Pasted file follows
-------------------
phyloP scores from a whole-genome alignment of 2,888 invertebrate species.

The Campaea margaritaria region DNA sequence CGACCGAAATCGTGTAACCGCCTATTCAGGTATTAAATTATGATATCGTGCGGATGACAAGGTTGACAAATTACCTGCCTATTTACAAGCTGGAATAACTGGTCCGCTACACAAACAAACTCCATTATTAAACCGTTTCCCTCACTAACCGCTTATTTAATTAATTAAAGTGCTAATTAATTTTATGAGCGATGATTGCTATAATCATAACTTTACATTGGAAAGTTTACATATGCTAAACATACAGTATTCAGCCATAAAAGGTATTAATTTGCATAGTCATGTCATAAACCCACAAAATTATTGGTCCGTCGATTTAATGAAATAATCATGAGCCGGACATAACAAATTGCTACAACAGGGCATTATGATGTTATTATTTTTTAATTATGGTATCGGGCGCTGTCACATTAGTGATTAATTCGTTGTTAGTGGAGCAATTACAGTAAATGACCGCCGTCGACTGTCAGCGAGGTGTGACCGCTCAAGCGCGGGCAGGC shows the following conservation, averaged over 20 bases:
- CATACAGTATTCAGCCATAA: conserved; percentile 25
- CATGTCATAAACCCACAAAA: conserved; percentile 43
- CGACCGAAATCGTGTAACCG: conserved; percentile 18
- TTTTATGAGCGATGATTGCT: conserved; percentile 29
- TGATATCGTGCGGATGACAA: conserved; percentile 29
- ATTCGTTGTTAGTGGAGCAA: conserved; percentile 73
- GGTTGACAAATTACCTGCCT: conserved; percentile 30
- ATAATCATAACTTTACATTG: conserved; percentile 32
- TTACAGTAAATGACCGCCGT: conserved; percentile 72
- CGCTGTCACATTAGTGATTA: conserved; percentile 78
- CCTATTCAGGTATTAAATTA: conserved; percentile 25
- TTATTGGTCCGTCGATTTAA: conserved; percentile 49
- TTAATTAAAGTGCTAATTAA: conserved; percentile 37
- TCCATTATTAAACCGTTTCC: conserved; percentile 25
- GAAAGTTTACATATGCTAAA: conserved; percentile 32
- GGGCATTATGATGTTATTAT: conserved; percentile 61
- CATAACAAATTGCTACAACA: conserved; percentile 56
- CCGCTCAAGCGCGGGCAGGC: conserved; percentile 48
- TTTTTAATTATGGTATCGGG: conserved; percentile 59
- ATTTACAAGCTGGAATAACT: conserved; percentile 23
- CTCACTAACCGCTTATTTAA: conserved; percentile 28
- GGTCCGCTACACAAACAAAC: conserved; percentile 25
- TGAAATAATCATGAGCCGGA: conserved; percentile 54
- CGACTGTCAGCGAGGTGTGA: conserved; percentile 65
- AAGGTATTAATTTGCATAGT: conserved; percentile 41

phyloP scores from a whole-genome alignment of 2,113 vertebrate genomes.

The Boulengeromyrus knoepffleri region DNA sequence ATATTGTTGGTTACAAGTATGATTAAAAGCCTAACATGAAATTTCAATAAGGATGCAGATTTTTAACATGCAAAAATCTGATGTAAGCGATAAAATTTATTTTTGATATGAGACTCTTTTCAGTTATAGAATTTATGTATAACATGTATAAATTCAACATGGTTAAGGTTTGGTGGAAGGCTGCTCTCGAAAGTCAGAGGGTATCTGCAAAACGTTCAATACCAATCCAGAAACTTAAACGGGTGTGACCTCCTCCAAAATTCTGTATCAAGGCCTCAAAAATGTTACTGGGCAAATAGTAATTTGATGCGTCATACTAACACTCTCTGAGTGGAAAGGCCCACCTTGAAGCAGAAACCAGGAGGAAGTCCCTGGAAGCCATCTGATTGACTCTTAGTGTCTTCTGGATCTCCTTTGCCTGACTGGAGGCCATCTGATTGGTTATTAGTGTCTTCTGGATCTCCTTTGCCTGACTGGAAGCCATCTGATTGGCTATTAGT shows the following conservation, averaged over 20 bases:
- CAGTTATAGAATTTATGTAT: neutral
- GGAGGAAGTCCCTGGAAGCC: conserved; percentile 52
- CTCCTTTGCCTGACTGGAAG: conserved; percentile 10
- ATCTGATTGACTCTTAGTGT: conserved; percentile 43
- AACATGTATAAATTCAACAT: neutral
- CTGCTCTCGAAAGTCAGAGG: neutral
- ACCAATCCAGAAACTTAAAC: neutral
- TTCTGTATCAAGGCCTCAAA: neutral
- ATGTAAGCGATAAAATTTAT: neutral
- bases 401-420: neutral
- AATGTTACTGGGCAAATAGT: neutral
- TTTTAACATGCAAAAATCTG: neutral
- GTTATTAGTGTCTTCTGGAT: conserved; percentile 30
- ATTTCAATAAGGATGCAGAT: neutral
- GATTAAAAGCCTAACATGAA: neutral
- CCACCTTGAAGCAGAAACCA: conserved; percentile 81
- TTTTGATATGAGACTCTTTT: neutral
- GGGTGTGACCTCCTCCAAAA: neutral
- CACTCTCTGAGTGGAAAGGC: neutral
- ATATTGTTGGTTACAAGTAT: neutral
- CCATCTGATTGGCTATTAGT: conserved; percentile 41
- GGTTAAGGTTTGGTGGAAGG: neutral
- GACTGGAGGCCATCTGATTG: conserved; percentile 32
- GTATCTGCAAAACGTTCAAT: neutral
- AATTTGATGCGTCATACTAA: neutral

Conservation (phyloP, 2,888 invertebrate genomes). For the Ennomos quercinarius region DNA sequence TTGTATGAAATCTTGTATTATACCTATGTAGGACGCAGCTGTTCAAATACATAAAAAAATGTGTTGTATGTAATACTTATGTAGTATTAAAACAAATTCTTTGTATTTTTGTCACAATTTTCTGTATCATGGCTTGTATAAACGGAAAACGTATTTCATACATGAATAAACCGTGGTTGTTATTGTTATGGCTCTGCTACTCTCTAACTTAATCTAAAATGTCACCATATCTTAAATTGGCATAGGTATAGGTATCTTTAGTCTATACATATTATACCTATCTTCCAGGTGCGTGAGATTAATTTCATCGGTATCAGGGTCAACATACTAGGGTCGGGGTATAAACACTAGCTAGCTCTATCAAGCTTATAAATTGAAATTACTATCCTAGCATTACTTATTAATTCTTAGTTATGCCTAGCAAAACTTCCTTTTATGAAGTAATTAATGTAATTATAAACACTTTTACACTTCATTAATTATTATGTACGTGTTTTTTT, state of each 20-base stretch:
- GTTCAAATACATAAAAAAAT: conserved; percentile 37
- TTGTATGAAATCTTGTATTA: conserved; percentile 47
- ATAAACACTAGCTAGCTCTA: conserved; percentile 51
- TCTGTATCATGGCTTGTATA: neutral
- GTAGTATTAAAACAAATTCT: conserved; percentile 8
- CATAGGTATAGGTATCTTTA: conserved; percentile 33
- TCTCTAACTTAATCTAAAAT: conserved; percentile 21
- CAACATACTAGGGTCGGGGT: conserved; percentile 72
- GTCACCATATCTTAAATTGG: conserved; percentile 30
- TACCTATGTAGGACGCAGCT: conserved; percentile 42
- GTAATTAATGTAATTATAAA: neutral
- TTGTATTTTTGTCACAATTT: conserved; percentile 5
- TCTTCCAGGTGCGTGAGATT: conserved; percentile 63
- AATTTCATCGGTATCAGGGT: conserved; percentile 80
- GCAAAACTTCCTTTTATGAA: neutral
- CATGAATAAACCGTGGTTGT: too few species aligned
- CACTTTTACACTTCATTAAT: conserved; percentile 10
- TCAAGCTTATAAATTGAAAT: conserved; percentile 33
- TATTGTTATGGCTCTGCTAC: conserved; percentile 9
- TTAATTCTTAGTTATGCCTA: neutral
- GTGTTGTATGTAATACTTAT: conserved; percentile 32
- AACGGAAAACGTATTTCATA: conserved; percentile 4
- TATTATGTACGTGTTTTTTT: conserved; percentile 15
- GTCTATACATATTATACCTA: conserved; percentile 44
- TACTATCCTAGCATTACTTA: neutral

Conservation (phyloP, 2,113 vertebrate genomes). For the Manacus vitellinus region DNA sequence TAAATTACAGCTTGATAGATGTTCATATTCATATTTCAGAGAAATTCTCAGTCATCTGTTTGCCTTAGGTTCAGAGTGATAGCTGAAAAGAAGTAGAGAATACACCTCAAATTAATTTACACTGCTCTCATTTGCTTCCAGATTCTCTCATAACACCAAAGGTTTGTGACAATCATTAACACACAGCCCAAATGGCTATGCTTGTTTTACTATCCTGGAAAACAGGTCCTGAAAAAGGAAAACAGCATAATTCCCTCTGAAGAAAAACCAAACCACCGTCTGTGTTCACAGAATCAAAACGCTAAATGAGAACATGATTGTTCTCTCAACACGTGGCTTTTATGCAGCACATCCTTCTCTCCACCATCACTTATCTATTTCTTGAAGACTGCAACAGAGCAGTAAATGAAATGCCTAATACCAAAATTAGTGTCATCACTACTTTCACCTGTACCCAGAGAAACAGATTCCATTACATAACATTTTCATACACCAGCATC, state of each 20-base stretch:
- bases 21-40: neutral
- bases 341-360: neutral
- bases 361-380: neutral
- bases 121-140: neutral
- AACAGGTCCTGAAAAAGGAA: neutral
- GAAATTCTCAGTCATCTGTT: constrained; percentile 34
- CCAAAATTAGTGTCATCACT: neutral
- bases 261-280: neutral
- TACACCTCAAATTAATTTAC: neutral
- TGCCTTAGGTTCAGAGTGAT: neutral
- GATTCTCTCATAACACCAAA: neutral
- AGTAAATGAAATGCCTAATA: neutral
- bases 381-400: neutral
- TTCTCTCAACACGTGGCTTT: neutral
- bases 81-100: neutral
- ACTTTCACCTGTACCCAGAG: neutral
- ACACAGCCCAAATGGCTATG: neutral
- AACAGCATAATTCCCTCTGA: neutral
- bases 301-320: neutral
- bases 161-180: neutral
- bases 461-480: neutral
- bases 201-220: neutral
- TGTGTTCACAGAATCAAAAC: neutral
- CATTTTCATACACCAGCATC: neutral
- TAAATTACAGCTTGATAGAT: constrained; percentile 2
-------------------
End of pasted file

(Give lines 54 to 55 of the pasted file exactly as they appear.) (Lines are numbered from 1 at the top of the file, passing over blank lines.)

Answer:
- AATTTGATGCGTCATACTAA: neutral

Conservation (phyloP, 2,888 invertebrate genomes). For the Ennomos quercinarius region DNA sequence TTGTATGAAATCTTGTATTATACCTATGTAGGACGCAGCTGTTCAAATACATAAAAAAATGTGTTGTATGTAATACTTATGTAGTATTAAAACAAATTCTTTGTATTTTTGTCACAATTTTCTGTATCATGGCTTGTATAAACGGAAAACGTATTTCATACATGAATAAACCGTGGTTGTTATTGTTATGGCTCTGCTACTCTCTAACTTAATCTAAAATGTCACCATATCTTAAATTGGCATAGGTATAGGTATCTTTAGTCTATACATATTATACCTATCTTCCAGGTGCGTGAGATTAATTTCATCGGTATCAGGGTCAACATACTAGGGTCGGGGTATAAACACTAGCTAGCTCTATCAAGCTTATAAATTGAAATTACTATCCTAGCATTACTTATTAATTCTTAGTTATGCCTAGCAAAACTTCCTTTTATGAAGTAATTAATGTAATTATAAACACTTTTACACTTCATTAATTATTATGTACGTGTTTTTTT, state of each 20-base stretch: